Nationalism is the subject of the moment, and both the term and the idea come with more baggage than Paris Hilton and Khloe Kardashian after an afternoon of shopping on Rodeo Drive. I’ve had a few things to say about this controversial topic myself, but I am delighted to feature as this week’s special guest Colin Dueck of George Mason University, who is the author of a new book coming out from Oxford University Press next week: Age of Iron: On Conservatism Nationalism.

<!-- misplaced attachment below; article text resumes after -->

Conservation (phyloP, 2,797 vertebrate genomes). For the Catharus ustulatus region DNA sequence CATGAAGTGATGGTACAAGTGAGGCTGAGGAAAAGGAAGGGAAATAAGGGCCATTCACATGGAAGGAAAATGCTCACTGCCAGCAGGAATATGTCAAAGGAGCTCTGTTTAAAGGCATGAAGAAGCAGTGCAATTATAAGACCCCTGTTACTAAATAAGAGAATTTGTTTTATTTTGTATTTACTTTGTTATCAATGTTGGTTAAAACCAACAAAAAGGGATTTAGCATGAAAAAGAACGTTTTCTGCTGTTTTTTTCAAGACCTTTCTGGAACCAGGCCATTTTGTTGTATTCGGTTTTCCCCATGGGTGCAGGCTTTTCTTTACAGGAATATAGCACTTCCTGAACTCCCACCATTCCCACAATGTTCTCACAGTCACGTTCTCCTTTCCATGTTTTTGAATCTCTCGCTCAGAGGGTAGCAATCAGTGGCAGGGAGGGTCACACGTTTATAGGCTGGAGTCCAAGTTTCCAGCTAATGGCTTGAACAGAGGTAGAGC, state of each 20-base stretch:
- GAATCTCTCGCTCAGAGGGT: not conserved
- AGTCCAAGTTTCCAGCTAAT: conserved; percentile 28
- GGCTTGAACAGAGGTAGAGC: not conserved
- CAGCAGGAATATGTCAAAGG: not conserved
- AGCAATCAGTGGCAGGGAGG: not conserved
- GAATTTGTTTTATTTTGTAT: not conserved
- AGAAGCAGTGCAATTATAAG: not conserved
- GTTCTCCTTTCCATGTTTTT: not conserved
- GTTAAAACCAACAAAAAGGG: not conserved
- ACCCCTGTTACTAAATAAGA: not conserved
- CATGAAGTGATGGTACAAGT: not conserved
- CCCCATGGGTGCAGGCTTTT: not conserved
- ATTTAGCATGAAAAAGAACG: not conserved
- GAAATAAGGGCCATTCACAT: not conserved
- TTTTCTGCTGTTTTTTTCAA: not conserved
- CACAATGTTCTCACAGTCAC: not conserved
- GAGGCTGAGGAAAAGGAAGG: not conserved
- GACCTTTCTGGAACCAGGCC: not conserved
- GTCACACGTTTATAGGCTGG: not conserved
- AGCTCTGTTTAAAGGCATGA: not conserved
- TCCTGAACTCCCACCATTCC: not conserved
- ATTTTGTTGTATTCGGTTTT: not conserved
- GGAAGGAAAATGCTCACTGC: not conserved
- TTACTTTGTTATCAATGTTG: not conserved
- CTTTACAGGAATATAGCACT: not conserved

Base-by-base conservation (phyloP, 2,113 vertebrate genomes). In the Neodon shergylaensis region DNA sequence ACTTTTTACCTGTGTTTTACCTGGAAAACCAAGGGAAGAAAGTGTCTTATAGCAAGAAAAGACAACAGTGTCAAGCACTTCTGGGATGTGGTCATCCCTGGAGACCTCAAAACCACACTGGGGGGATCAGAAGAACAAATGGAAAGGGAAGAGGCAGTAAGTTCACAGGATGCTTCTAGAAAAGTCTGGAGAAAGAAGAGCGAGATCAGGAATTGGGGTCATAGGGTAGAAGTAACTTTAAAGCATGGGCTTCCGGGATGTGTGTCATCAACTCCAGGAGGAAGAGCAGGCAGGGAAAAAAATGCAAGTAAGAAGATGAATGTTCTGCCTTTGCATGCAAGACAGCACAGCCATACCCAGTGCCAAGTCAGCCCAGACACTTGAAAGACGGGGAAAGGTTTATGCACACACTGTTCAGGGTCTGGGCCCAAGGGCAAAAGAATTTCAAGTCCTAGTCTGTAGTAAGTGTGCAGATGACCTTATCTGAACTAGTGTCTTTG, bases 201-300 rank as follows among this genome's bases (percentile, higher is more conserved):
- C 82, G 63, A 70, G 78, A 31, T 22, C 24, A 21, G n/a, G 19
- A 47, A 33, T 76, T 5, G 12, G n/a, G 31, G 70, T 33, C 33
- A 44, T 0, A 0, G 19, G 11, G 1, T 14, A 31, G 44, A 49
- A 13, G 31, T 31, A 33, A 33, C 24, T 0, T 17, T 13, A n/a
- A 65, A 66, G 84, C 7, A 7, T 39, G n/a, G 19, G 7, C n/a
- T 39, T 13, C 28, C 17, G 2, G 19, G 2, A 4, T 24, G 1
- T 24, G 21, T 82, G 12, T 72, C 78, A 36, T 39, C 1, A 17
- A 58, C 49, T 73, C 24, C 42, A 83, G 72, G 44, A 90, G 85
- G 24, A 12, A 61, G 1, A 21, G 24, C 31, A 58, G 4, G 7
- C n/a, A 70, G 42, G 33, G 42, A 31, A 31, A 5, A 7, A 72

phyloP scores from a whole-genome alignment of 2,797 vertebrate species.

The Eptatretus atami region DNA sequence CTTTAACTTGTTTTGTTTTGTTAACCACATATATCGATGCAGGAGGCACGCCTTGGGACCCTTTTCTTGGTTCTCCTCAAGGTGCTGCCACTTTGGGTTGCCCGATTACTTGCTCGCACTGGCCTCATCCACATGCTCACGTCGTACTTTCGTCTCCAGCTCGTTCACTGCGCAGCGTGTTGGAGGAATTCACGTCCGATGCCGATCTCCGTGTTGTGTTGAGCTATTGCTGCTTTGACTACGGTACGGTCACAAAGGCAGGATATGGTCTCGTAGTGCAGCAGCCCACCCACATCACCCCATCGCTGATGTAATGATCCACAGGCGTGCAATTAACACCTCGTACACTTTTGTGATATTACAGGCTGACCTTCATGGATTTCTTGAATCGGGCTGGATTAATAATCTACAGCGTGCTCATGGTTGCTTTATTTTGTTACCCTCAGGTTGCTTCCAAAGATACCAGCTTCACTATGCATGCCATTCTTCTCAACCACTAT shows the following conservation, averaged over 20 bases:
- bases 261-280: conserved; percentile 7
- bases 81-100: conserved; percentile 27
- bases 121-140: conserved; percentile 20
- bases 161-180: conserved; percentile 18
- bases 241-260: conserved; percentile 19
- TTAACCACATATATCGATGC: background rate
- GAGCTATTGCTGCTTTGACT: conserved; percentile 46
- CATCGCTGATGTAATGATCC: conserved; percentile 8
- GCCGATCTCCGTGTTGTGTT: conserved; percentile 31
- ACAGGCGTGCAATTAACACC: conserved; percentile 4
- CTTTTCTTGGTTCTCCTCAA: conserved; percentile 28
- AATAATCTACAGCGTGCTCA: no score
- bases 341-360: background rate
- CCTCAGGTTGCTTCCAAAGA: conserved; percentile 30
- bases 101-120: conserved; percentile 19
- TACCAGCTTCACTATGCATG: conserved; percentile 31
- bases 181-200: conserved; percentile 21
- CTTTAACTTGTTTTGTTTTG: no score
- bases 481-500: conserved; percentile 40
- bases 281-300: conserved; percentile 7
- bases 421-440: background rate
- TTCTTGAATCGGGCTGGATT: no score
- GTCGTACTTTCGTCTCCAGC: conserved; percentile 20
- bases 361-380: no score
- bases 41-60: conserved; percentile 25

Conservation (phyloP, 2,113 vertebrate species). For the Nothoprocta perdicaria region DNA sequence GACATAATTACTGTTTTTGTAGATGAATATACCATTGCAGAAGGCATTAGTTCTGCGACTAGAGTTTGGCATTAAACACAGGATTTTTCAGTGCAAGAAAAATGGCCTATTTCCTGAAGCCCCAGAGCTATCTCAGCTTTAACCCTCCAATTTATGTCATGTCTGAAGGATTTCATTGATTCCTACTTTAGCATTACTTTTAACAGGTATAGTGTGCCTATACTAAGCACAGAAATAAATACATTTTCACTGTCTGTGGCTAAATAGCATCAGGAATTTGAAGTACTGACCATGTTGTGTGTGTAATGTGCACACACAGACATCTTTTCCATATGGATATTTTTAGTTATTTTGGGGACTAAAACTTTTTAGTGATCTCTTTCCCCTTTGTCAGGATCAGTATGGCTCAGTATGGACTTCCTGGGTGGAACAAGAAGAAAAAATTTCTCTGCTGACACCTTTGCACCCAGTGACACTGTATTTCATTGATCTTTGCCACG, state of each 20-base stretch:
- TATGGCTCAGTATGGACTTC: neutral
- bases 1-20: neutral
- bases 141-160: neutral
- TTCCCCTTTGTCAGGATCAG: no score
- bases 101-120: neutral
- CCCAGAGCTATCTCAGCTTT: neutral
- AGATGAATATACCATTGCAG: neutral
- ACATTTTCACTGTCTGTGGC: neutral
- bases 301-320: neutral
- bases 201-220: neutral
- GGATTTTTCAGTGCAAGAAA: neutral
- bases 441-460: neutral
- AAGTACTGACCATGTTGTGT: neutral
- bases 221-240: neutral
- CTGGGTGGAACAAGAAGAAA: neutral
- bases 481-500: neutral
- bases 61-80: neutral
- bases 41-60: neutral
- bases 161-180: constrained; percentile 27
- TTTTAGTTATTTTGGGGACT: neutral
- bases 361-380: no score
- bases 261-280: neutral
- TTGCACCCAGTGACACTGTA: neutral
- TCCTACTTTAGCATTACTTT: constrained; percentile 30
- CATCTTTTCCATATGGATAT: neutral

Dueck demonstrates that conservative nationalism is the oldest democratic tradition in US foreign relations. Designed to preserve self-government, conservative nationalism can be compatible with engagement overseas. But 21st century diplomatic, economic, and military frustrations led to the resurgence of a version that emphasizes US material interests. No longer should the US allow its allies to free-ride, and nor should it surrender its sovereignty to global governance institutions. Because this return is based upon forces larger than Trump, it is unlikely to disappear when he leaves office.